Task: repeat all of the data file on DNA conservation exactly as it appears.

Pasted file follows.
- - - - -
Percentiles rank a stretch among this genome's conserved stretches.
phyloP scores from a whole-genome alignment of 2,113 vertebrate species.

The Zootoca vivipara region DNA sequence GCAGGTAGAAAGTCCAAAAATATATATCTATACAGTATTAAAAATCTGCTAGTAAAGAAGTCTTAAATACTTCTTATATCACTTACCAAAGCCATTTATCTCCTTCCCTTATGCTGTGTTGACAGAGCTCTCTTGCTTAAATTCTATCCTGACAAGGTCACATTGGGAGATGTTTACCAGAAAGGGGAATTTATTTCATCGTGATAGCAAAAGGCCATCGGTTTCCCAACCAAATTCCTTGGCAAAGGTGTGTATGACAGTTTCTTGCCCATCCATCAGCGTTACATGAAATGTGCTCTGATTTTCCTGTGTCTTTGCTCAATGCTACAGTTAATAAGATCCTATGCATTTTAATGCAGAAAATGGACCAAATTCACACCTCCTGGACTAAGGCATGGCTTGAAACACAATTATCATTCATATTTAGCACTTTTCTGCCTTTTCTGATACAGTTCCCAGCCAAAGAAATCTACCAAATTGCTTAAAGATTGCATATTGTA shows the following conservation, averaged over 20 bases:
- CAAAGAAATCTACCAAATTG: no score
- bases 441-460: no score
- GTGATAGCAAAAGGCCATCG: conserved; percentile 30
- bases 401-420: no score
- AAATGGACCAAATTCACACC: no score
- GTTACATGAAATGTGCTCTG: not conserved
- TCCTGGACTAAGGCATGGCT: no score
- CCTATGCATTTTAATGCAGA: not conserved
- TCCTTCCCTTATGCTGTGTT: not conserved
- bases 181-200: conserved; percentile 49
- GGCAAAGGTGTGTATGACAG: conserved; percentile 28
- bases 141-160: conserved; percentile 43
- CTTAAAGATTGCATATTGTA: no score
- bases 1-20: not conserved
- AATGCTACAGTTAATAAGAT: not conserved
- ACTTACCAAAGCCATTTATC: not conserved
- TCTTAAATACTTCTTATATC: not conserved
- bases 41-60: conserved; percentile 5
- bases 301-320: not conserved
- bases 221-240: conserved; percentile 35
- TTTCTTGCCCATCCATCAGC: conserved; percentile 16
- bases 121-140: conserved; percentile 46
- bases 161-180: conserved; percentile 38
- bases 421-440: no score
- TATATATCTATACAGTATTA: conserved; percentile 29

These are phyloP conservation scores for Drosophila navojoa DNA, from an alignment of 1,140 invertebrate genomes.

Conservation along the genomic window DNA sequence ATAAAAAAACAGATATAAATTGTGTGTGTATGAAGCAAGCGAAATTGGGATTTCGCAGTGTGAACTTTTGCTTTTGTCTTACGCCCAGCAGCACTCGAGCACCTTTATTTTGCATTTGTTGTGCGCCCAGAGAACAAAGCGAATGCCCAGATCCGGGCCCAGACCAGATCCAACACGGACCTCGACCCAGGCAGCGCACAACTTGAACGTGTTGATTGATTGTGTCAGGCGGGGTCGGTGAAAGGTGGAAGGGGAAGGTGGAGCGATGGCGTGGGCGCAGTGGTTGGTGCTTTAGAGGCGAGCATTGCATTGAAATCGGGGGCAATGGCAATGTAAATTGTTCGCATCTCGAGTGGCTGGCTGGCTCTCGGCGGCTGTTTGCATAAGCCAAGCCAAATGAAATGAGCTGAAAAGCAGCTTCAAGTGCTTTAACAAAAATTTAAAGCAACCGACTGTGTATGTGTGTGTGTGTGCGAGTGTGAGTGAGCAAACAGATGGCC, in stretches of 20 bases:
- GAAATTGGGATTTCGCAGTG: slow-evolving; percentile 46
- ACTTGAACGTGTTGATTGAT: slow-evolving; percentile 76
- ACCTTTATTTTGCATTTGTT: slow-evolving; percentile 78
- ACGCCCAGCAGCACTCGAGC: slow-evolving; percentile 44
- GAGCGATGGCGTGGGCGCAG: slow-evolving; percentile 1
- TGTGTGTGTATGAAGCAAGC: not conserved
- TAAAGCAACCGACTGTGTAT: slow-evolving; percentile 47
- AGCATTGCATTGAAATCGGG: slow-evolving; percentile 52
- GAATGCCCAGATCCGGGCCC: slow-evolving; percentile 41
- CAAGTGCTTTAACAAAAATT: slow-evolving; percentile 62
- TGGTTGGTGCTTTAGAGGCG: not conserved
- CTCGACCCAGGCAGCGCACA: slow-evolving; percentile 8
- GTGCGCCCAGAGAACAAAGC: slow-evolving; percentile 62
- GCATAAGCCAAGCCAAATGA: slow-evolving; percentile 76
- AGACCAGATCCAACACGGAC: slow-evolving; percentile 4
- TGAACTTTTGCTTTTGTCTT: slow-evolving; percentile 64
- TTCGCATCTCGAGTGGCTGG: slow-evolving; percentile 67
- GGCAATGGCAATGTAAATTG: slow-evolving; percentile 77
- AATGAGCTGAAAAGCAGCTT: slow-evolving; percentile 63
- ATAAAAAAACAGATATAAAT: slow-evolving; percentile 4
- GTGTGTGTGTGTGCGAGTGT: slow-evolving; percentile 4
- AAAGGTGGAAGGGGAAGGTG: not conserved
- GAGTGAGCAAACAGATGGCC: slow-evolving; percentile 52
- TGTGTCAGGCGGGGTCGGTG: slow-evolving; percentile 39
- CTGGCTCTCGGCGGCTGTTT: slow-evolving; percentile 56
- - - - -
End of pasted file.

Percentiles rank a stretch among this genome's conserved stretches.
phyloP scores from a whole-genome alignment of 2,113 vertebrate species.

The Zootoca vivipara region DNA sequence GCAGGTAGAAAGTCCAAAAATATATATCTATACAGTATTAAAAATCTGCTAGTAAAGAAGTCTTAAATACTTCTTATATCACTTACCAAAGCCATTTATCTCCTTCCCTTATGCTGTGTTGACAGAGCTCTCTTGCTTAAATTCTATCCTGACAAGGTCACATTGGGAGATGTTTACCAGAAAGGGGAATTTATTTCATCGTGATAGCAAAAGGCCATCGGTTTCCCAACCAAATTCCTTGGCAAAGGTGTGTATGACAGTTTCTTGCCCATCCATCAGCGTTACATGAAATGTGCTCTGATTTTCCTGTGTCTTTGCTCAATGCTACAGTTAATAAGATCCTATGCATTTTAATGCAGAAAATGGACCAAATTCACACCTCCTGGACTAAGGCATGGCTTGAAACACAATTATCATTCATATTTAGCACTTTTCTGCCTTTTCTGATACAGTTCCCAGCCAAAGAAATCTACCAAATTGCTTAAAGATTGCATATTGTA shows the following conservation, averaged over 20 bases:
- CAAAGAAATCTACCAAATTG: no score
- bases 441-460: no score
- GTGATAGCAAAAGGCCATCG: conserved; percentile 30
- bases 401-420: no score
- AAATGGACCAAATTCACACC: no score
- GTTACATGAAATGTGCTCTG: not conserved
- TCCTGGACTAAGGCATGGCT: no score
- CCTATGCATTTTAATGCAGA: not conserved
- TCCTTCCCTTATGCTGTGTT: not conserved
- bases 181-200: conserved; percentile 49
- GGCAAAGGTGTGTATGACAG: conserved; percentile 28
- bases 141-160: conserved; percentile 43
- CTTAAAGATTGCATATTGTA: no score
- bases 1-20: not conserved
- AATGCTACAGTTAATAAGAT: not conserved
- ACTTACCAAAGCCATTTATC: not conserved
- TCTTAAATACTTCTTATATC: not conserved
- bases 41-60: conserved; percentile 5
- bases 301-320: not conserved
- bases 221-240: conserved; percentile 35
- TTTCTTGCCCATCCATCAGC: conserved; percentile 16
- bases 121-140: conserved; percentile 46
- bases 161-180: conserved; percentile 38
- bases 421-440: no score
- TATATATCTATACAGTATTA: conserved; percentile 29

These are phyloP conservation scores for Drosophila navojoa DNA, from an alignment of 1,140 invertebrate genomes.

Conservation along the genomic window DNA sequence ATAAAAAAACAGATATAAATTGTGTGTGTATGAAGCAAGCGAAATTGGGATTTCGCAGTGTGAACTTTTGCTTTTGTCTTACGCCCAGCAGCACTCGAGCACCTTTATTTTGCATTTGTTGTGCGCCCAGAGAACAAAGCGAATGCCCAGATCCGGGCCCAGACCAGATCCAACACGGACCTCGACCCAGGCAGCGCACAACTTGAACGTGTTGATTGATTGTGTCAGGCGGGGTCGGTGAAAGGTGGAAGGGGAAGGTGGAGCGATGGCGTGGGCGCAGTGGTTGGTGCTTTAGAGGCGAGCATTGCATTGAAATCGGGGGCAATGGCAATGTAAATTGTTCGCATCTCGAGTGGCTGGCTGGCTCTCGGCGGCTGTTTGCATAAGCCAAGCCAAATGAAATGAGCTGAAAAGCAGCTTCAAGTGCTTTAACAAAAATTTAAAGCAACCGACTGTGTATGTGTGTGTGTGTGCGAGTGTGAGTGAGCAAACAGATGGCC, in stretches of 20 bases:
- GAAATTGGGATTTCGCAGTG: slow-evolving; percentile 46
- ACTTGAACGTGTTGATTGAT: slow-evolving; percentile 76
- ACCTTTATTTTGCATTTGTT: slow-evolving; percentile 78
- ACGCCCAGCAGCACTCGAGC: slow-evolving; percentile 44
- GAGCGATGGCGTGGGCGCAG: slow-evolving; percentile 1
- TGTGTGTGTATGAAGCAAGC: not conserved
- TAAAGCAACCGACTGTGTAT: slow-evolving; percentile 47
- AGCATTGCATTGAAATCGGG: slow-evolving; percentile 52
- GAATGCCCAGATCCGGGCCC: slow-evolving; percentile 41
- CAAGTGCTTTAACAAAAATT: slow-evolving; percentile 62
- TGGTTGGTGCTTTAGAGGCG: not conserved
- CTCGACCCAGGCAGCGCACA: slow-evolving; percentile 8
- GTGCGCCCAGAGAACAAAGC: slow-evolving; percentile 62
- GCATAAGCCAAGCCAAATGA: slow-evolving; percentile 76
- AGACCAGATCCAACACGGAC: slow-evolving; percentile 4
- TGAACTTTTGCTTTTGTCTT: slow-evolving; percentile 64
- TTCGCATCTCGAGTGGCTGG: slow-evolving; percentile 67
- GGCAATGGCAATGTAAATTG: slow-evolving; percentile 77
- AATGAGCTGAAAAGCAGCTT: slow-evolving; percentile 63
- ATAAAAAAACAGATATAAAT: slow-evolving; percentile 4
- GTGTGTGTGTGTGCGAGTGT: slow-evolving; percentile 4
- AAAGGTGGAAGGGGAAGGTG: not conserved
- GAGTGAGCAAACAGATGGCC: slow-evolving; percentile 52
- TGTGTCAGGCGGGGTCGGTG: slow-evolving; percentile 39
- CTGGCTCTCGGCGGCTGTTT: slow-evolving; percentile 56